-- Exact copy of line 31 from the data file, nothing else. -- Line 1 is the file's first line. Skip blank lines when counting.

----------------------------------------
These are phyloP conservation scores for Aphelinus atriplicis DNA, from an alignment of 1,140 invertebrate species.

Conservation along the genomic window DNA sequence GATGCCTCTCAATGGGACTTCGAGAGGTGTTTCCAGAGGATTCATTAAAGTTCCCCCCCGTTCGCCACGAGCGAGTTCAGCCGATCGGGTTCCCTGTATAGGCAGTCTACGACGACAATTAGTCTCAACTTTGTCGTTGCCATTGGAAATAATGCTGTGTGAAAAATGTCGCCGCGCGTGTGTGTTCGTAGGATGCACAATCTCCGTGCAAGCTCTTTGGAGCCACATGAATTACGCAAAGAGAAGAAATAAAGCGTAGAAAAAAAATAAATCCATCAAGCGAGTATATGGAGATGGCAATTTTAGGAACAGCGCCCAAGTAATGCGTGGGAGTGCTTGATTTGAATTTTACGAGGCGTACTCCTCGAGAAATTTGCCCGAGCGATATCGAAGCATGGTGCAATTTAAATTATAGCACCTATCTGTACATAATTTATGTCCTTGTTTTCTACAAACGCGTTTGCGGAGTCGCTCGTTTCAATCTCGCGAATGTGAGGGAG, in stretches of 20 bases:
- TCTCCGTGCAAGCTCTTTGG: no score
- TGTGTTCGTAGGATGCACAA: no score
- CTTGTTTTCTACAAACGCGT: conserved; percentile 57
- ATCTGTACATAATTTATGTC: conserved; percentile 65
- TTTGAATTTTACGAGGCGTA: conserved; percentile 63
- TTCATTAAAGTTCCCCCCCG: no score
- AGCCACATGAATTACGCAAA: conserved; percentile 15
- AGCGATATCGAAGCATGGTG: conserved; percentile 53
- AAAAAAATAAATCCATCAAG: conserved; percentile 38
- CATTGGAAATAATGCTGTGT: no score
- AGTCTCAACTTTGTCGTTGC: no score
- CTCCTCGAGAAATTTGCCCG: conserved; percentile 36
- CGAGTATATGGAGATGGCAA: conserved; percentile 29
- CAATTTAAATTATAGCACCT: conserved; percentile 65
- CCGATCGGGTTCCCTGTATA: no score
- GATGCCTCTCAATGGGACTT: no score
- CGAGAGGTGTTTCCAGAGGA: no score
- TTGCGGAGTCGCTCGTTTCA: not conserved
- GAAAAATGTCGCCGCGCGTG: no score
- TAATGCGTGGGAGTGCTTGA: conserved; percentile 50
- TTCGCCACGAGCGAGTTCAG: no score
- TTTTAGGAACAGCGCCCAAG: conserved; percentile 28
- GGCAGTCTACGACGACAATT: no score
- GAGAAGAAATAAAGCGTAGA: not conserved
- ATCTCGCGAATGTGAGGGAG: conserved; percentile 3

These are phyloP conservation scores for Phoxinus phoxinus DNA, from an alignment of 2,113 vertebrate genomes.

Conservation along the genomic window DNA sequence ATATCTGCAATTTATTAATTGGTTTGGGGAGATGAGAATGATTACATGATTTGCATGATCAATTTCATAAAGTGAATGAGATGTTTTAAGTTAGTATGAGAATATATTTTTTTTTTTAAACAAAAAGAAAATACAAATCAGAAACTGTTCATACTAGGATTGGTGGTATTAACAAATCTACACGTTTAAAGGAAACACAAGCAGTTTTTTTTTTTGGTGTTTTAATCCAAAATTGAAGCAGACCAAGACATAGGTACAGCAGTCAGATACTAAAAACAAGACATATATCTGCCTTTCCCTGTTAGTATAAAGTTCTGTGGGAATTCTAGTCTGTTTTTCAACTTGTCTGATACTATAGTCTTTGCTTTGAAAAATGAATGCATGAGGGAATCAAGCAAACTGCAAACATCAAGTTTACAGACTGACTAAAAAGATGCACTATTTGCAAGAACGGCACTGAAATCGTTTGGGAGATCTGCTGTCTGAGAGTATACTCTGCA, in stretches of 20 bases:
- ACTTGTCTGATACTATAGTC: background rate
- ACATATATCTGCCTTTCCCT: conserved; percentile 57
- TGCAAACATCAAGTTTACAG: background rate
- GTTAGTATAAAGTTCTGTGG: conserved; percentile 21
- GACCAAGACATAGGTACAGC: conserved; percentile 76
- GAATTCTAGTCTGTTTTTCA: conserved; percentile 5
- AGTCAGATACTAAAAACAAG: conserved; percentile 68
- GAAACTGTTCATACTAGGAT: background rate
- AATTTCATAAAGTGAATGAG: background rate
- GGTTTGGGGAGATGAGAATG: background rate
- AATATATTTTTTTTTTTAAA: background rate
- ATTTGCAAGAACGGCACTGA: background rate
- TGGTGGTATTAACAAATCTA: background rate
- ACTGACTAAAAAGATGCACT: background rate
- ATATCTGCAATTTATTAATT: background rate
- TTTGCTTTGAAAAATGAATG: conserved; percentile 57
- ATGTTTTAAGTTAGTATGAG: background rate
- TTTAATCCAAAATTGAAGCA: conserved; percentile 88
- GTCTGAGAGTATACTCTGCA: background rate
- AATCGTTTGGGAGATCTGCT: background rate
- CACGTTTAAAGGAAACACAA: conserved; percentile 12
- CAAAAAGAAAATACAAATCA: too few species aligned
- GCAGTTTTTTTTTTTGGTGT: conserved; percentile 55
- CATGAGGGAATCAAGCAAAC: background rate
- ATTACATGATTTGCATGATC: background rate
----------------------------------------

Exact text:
- ACATATATCTGCCTTTCCCT: conserved; percentile 57